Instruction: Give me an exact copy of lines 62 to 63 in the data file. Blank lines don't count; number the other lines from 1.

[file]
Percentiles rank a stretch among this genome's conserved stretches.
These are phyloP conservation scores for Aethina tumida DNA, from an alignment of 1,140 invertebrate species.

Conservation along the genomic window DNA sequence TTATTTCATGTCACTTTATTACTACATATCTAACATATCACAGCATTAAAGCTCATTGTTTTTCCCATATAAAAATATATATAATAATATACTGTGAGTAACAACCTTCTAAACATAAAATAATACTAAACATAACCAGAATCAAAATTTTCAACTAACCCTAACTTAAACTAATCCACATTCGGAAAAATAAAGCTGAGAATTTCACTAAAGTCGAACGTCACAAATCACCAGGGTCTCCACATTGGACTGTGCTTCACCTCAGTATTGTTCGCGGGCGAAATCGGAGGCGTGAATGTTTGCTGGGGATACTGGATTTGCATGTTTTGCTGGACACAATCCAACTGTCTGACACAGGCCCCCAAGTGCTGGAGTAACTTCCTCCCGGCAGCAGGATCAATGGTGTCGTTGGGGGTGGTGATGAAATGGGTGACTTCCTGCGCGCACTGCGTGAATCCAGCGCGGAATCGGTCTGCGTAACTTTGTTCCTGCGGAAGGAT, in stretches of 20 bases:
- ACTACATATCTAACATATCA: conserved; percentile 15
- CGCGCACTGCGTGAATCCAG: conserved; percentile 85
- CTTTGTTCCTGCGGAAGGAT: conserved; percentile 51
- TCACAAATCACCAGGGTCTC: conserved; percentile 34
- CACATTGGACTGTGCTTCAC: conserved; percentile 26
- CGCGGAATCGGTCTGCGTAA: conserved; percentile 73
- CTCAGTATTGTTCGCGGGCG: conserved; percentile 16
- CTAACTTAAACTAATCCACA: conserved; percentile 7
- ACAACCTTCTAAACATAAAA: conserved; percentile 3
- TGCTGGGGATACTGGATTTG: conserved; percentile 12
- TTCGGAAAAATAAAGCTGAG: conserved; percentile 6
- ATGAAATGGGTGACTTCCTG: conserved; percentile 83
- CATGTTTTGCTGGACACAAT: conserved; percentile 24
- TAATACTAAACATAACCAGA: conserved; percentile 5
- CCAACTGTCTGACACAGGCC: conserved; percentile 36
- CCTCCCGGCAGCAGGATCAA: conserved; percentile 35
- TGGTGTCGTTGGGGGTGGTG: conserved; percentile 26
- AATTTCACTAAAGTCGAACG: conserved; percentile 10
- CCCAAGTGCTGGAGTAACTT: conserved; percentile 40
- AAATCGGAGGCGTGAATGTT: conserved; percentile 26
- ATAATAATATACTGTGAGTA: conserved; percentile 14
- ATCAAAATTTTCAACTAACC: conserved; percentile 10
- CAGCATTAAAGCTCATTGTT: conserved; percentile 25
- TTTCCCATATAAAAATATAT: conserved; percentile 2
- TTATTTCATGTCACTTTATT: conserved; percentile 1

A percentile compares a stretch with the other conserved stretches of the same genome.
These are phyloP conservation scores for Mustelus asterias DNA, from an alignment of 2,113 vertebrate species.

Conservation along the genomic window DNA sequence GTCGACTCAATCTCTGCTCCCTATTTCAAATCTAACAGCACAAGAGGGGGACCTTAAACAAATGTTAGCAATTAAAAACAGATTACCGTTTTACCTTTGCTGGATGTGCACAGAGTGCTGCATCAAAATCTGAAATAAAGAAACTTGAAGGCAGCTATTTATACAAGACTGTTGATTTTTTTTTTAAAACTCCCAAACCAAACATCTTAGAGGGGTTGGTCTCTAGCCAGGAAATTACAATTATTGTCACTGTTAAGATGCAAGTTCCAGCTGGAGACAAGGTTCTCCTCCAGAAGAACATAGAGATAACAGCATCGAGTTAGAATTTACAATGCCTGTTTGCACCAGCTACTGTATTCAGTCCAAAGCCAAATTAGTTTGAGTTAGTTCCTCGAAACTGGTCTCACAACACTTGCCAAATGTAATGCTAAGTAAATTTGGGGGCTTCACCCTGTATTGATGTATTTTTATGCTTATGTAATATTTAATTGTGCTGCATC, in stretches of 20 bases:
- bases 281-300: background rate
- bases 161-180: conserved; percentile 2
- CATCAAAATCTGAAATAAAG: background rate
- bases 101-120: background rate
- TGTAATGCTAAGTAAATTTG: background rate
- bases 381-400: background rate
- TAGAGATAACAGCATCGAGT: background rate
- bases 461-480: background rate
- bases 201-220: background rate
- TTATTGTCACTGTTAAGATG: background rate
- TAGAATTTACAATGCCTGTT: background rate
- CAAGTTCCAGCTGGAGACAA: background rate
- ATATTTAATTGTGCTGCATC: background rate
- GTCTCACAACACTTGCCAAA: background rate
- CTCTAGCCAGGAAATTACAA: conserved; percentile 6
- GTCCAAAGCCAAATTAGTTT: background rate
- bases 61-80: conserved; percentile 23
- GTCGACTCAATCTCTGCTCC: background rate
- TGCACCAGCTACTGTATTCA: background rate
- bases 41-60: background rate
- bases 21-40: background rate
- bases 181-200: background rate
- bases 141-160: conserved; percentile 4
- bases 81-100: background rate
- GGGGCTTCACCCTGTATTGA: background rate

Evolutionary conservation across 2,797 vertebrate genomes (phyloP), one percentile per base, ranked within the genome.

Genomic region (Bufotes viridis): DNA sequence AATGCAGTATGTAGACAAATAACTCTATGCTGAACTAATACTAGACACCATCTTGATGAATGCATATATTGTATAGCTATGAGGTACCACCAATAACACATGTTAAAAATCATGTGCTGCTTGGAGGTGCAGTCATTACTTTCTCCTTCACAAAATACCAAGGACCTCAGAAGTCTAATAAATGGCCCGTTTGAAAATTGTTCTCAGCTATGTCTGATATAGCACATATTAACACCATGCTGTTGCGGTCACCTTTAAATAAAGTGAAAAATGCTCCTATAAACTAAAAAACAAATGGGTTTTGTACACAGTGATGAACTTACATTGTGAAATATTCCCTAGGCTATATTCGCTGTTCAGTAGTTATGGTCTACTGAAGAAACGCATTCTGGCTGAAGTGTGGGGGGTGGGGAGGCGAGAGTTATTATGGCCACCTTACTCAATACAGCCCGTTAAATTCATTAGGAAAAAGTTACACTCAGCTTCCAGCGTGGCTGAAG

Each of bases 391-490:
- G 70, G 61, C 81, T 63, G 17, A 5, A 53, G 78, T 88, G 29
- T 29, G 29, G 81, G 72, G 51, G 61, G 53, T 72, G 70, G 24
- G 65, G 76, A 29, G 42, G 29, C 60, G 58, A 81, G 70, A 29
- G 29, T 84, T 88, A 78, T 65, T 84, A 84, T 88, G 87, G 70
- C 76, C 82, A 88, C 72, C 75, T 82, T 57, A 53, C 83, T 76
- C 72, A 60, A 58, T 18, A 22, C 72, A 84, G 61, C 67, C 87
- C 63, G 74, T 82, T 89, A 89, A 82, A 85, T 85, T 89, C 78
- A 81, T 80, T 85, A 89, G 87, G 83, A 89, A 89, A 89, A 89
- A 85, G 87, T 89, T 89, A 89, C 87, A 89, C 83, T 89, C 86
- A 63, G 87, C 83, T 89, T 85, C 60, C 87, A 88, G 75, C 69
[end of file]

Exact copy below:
- G 65, G 76, A 29, G 42, G 29, C 60, G 58, A 81, G 70, A 29
- G 29, T 84, T 88, A 78, T 65, T 84, A 84, T 88, G 87, G 70